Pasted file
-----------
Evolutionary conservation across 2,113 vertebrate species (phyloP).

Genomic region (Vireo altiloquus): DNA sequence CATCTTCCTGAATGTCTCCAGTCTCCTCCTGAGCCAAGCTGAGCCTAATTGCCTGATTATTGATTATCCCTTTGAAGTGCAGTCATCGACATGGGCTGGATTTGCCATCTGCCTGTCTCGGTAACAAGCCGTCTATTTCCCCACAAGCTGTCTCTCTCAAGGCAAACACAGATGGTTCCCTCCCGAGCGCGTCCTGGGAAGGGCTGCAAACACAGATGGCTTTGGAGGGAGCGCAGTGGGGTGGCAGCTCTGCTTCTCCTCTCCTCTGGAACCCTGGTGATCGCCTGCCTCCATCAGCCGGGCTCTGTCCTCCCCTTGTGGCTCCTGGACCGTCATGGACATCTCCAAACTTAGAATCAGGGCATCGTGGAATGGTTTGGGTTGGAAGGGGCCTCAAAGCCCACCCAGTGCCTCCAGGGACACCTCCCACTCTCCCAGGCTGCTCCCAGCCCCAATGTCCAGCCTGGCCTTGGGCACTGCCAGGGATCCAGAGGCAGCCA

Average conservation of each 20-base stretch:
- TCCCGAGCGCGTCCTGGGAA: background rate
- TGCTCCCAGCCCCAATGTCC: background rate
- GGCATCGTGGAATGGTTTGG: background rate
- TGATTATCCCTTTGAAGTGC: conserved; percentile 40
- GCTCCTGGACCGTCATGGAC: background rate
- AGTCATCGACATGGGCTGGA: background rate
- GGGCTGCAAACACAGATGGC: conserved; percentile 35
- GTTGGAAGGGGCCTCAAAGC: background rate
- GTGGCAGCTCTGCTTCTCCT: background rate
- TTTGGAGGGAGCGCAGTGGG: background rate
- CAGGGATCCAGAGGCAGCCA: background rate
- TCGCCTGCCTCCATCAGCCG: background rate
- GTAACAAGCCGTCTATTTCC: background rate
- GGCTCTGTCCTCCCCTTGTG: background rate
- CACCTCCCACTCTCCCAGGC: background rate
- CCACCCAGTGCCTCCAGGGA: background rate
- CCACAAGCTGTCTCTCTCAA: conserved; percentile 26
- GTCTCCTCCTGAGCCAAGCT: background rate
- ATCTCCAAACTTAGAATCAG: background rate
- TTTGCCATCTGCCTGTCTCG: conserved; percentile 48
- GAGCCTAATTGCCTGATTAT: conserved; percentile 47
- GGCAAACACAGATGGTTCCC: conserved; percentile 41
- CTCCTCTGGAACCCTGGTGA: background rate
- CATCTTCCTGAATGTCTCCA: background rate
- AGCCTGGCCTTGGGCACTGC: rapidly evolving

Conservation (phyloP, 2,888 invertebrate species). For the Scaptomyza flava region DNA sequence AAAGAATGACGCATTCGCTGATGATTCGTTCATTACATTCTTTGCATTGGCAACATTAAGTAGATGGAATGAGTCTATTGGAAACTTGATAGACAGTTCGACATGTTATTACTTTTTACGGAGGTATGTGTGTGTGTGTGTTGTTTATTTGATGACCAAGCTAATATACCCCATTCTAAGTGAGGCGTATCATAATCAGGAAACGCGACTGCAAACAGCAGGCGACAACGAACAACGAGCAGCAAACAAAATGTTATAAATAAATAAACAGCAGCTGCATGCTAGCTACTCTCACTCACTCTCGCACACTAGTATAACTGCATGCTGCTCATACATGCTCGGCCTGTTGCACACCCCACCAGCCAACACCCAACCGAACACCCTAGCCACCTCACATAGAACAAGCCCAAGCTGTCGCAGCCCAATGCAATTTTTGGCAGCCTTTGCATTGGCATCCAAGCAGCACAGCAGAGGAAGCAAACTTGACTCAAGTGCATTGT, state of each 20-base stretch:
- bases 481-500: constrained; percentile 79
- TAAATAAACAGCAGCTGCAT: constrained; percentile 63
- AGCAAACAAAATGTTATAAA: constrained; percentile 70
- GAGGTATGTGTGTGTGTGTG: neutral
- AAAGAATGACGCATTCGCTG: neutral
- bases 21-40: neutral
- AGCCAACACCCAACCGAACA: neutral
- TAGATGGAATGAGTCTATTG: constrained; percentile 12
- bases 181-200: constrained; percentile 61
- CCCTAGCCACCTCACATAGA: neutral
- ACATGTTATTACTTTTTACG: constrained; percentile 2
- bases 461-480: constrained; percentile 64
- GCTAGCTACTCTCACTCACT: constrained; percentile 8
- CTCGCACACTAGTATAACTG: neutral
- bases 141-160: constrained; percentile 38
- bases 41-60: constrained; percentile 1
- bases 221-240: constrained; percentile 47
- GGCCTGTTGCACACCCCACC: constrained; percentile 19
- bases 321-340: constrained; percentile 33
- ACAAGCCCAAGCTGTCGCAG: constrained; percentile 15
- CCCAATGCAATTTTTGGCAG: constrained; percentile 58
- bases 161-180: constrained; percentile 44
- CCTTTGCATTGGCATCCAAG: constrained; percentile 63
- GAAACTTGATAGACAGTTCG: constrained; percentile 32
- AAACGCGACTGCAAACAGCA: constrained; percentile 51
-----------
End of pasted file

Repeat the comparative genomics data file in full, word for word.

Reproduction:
Evolutionary conservation across 2,113 vertebrate species (phyloP).

Genomic region (Vireo altiloquus): DNA sequence CATCTTCCTGAATGTCTCCAGTCTCCTCCTGAGCCAAGCTGAGCCTAATTGCCTGATTATTGATTATCCCTTTGAAGTGCAGTCATCGACATGGGCTGGATTTGCCATCTGCCTGTCTCGGTAACAAGCCGTCTATTTCCCCACAAGCTGTCTCTCTCAAGGCAAACACAGATGGTTCCCTCCCGAGCGCGTCCTGGGAAGGGCTGCAAACACAGATGGCTTTGGAGGGAGCGCAGTGGGGTGGCAGCTCTGCTTCTCCTCTCCTCTGGAACCCTGGTGATCGCCTGCCTCCATCAGCCGGGCTCTGTCCTCCCCTTGTGGCTCCTGGACCGTCATGGACATCTCCAAACTTAGAATCAGGGCATCGTGGAATGGTTTGGGTTGGAAGGGGCCTCAAAGCCCACCCAGTGCCTCCAGGGACACCTCCCACTCTCCCAGGCTGCTCCCAGCCCCAATGTCCAGCCTGGCCTTGGGCACTGCCAGGGATCCAGAGGCAGCCA

Average conservation of each 20-base stretch:
- TCCCGAGCGCGTCCTGGGAA: background rate
- TGCTCCCAGCCCCAATGTCC: background rate
- GGCATCGTGGAATGGTTTGG: background rate
- TGATTATCCCTTTGAAGTGC: conserved; percentile 40
- GCTCCTGGACCGTCATGGAC: background rate
- AGTCATCGACATGGGCTGGA: background rate
- GGGCTGCAAACACAGATGGC: conserved; percentile 35
- GTTGGAAGGGGCCTCAAAGC: background rate
- GTGGCAGCTCTGCTTCTCCT: background rate
- TTTGGAGGGAGCGCAGTGGG: background rate
- CAGGGATCCAGAGGCAGCCA: background rate
- TCGCCTGCCTCCATCAGCCG: background rate
- GTAACAAGCCGTCTATTTCC: background rate
- GGCTCTGTCCTCCCCTTGTG: background rate
- CACCTCCCACTCTCCCAGGC: background rate
- CCACCCAGTGCCTCCAGGGA: background rate
- CCACAAGCTGTCTCTCTCAA: conserved; percentile 26
- GTCTCCTCCTGAGCCAAGCT: background rate
- ATCTCCAAACTTAGAATCAG: background rate
- TTTGCCATCTGCCTGTCTCG: conserved; percentile 48
- GAGCCTAATTGCCTGATTAT: conserved; percentile 47
- GGCAAACACAGATGGTTCCC: conserved; percentile 41
- CTCCTCTGGAACCCTGGTGA: background rate
- CATCTTCCTGAATGTCTCCA: background rate
- AGCCTGGCCTTGGGCACTGC: rapidly evolving

Conservation (phyloP, 2,888 invertebrate species). For the Scaptomyza flava region DNA sequence AAAGAATGACGCATTCGCTGATGATTCGTTCATTACATTCTTTGCATTGGCAACATTAAGTAGATGGAATGAGTCTATTGGAAACTTGATAGACAGTTCGACATGTTATTACTTTTTACGGAGGTATGTGTGTGTGTGTGTTGTTTATTTGATGACCAAGCTAATATACCCCATTCTAAGTGAGGCGTATCATAATCAGGAAACGCGACTGCAAACAGCAGGCGACAACGAACAACGAGCAGCAAACAAAATGTTATAAATAAATAAACAGCAGCTGCATGCTAGCTACTCTCACTCACTCTCGCACACTAGTATAACTGCATGCTGCTCATACATGCTCGGCCTGTTGCACACCCCACCAGCCAACACCCAACCGAACACCCTAGCCACCTCACATAGAACAAGCCCAAGCTGTCGCAGCCCAATGCAATTTTTGGCAGCCTTTGCATTGGCATCCAAGCAGCACAGCAGAGGAAGCAAACTTGACTCAAGTGCATTGT, state of each 20-base stretch:
- bases 481-500: constrained; percentile 79
- TAAATAAACAGCAGCTGCAT: constrained; percentile 63
- AGCAAACAAAATGTTATAAA: constrained; percentile 70
- GAGGTATGTGTGTGTGTGTG: neutral
- AAAGAATGACGCATTCGCTG: neutral
- bases 21-40: neutral
- AGCCAACACCCAACCGAACA: neutral
- TAGATGGAATGAGTCTATTG: constrained; percentile 12
- bases 181-200: constrained; percentile 61
- CCCTAGCCACCTCACATAGA: neutral
- ACATGTTATTACTTTTTACG: constrained; percentile 2
- bases 461-480: constrained; percentile 64
- GCTAGCTACTCTCACTCACT: constrained; percentile 8
- CTCGCACACTAGTATAACTG: neutral
- bases 141-160: constrained; percentile 38
- bases 41-60: constrained; percentile 1
- bases 221-240: constrained; percentile 47
- GGCCTGTTGCACACCCCACC: constrained; percentile 19
- bases 321-340: constrained; percentile 33
- ACAAGCCCAAGCTGTCGCAG: constrained; percentile 15
- CCCAATGCAATTTTTGGCAG: constrained; percentile 58
- bases 161-180: constrained; percentile 44
- CCTTTGCATTGGCATCCAAG: constrained; percentile 63
- GAAACTTGATAGACAGTTCG: constrained; percentile 32
- AAACGCGACTGCAAACAGCA: constrained; percentile 51